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Profiling of microglia nodules in multiple sclerosis reveals propensity for lesion formation

Research group Huitinga
Publication year 2024
Published in Nature Communications
Authors Aletta M R van den Bosch, Marlijn van der Poel, Nina L Fransen, Maria C J Vincenten, Anneleen M Bobeldijk, Aldo Jongejan, Hendrik J Engelenburg, Perry D Moerland, Joost Smolders, Inge Huitinga, Jörg Hamann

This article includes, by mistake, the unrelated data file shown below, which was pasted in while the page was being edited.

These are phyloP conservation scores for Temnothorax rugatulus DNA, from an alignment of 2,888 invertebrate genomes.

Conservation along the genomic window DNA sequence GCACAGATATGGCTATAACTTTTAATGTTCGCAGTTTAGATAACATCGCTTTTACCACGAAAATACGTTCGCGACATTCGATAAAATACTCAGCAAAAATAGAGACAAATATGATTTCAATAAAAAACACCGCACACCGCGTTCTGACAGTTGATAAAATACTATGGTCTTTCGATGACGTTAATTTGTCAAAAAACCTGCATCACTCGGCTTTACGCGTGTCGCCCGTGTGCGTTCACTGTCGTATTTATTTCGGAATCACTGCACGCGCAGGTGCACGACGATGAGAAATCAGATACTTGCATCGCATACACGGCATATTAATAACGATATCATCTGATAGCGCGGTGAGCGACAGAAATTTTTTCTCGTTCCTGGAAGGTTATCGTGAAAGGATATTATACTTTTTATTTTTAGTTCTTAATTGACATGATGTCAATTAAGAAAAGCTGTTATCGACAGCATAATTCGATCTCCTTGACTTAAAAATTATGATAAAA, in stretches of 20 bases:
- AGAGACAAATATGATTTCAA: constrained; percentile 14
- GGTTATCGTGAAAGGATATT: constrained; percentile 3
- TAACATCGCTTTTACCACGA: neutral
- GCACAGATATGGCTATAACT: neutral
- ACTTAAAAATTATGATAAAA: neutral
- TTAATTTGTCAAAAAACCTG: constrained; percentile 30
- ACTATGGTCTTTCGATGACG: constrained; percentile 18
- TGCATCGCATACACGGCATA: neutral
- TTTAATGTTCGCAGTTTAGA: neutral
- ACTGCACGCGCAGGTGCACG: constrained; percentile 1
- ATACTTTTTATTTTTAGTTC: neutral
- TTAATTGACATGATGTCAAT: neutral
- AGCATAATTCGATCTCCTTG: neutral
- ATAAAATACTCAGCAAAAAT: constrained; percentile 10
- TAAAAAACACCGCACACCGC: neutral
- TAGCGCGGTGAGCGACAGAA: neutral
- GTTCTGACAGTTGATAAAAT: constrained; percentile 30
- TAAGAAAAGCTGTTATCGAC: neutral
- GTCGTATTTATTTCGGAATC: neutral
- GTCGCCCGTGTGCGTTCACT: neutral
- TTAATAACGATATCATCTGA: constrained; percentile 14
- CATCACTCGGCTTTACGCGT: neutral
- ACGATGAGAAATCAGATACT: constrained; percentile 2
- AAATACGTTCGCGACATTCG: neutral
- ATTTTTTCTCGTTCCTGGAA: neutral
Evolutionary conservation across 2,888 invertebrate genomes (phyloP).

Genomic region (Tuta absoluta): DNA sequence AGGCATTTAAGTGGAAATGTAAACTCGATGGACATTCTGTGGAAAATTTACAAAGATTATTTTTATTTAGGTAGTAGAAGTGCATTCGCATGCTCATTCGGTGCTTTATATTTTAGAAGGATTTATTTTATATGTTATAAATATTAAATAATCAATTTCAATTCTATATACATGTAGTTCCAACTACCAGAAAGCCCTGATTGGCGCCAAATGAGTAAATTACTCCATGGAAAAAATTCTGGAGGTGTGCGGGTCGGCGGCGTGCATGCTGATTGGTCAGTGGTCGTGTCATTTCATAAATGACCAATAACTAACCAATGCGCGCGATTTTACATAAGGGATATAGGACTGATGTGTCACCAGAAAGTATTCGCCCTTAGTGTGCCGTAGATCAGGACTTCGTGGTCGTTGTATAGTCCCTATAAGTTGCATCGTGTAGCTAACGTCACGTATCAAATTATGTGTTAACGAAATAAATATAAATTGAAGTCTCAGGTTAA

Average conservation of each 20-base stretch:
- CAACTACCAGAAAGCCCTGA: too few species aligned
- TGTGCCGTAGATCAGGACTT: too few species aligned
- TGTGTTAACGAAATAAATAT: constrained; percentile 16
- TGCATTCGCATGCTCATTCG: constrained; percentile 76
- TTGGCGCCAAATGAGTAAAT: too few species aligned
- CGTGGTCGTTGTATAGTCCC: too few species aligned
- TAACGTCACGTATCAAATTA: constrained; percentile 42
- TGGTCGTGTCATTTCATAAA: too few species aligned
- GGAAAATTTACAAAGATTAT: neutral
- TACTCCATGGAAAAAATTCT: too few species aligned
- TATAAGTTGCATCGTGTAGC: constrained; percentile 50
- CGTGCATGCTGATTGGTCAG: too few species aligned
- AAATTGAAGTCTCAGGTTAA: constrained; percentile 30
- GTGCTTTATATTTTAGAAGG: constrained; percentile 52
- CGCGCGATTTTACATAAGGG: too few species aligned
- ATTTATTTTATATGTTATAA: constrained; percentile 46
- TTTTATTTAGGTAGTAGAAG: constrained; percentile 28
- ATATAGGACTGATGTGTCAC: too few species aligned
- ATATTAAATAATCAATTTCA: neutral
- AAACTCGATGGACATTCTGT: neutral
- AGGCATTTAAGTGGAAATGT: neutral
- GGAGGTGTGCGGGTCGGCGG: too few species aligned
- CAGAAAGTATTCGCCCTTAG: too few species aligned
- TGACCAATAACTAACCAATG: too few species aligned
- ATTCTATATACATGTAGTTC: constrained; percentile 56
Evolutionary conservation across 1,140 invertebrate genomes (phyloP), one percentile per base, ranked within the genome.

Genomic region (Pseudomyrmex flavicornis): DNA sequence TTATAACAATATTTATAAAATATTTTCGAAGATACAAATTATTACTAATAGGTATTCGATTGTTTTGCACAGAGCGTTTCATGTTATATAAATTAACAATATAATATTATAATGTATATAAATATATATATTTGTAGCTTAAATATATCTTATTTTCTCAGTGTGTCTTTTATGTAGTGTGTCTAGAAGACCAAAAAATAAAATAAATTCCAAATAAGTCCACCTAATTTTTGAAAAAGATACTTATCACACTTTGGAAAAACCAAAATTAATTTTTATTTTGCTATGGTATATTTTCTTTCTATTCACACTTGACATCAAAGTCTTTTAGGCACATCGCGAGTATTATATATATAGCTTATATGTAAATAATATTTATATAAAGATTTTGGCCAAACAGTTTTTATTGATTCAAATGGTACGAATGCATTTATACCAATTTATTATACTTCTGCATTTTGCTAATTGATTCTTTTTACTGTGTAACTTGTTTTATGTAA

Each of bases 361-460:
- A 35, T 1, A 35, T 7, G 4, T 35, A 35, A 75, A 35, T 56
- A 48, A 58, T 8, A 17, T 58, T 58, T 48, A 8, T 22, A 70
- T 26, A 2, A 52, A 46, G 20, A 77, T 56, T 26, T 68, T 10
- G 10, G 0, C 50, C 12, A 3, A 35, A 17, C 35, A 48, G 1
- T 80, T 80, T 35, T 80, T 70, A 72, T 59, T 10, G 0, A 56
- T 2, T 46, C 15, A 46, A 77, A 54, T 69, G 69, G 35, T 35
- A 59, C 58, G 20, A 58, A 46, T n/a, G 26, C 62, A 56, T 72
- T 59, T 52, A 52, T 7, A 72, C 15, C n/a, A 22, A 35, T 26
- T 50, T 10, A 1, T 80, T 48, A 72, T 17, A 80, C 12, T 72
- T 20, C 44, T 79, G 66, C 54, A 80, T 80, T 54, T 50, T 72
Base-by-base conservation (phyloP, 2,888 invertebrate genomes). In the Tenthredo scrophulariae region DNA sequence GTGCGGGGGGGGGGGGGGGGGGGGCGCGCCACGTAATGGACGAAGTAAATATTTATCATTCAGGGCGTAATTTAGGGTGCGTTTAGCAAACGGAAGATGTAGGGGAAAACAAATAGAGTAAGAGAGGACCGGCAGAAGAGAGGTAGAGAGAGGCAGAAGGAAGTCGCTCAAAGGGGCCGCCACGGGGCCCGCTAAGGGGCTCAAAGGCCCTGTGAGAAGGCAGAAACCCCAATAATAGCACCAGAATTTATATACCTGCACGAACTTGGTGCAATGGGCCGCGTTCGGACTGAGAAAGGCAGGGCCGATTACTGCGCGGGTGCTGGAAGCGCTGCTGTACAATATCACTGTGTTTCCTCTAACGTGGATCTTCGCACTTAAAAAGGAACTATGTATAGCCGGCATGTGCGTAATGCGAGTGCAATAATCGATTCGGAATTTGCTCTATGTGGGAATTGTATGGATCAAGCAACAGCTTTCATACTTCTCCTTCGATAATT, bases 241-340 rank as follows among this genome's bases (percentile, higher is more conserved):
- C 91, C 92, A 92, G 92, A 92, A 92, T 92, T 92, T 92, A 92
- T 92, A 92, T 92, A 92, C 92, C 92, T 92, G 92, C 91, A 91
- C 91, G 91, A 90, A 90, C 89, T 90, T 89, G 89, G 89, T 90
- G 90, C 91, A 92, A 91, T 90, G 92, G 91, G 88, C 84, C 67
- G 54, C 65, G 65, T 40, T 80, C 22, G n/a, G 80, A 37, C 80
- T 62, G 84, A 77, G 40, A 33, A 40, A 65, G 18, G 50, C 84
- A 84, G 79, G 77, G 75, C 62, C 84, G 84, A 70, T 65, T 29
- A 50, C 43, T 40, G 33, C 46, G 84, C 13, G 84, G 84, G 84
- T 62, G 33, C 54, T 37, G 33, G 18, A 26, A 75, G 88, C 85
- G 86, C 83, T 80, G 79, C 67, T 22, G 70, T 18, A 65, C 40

Microglia nodules (HLA-DR+ cell clusters) are associated with brain pathology. In this post-mortem study, we investigated whether they represent the first stage of multiple sclerosis (MS) lesion formation. We show that microglia nodules are associated with more severe MS pathology. Compared to microglia nodules in stroke, those in MS show enhanced expression of genes previously found upregulated in MS lesions. Furthermore, genes associated with lipid metabolism, presence of T and B cells, production of immunoglobulins and cytokines, activation of the complement cascade, and metabolic stress are upregulated in microglia nodules in MS. Compared to stroke, they more frequently phagocytose oxidized phospholipids and possess a more tubular mitochondrial network. Strikingly, in MS, some microglia nodules encapsulate partially demyelinated axons. Taken together, we propose that activation of microglia nodules in MS by cytokines and immunoglobulins, together with phagocytosis of oxidized phospholipids, may lead to a microglia phenotype prone to MS lesion formation.

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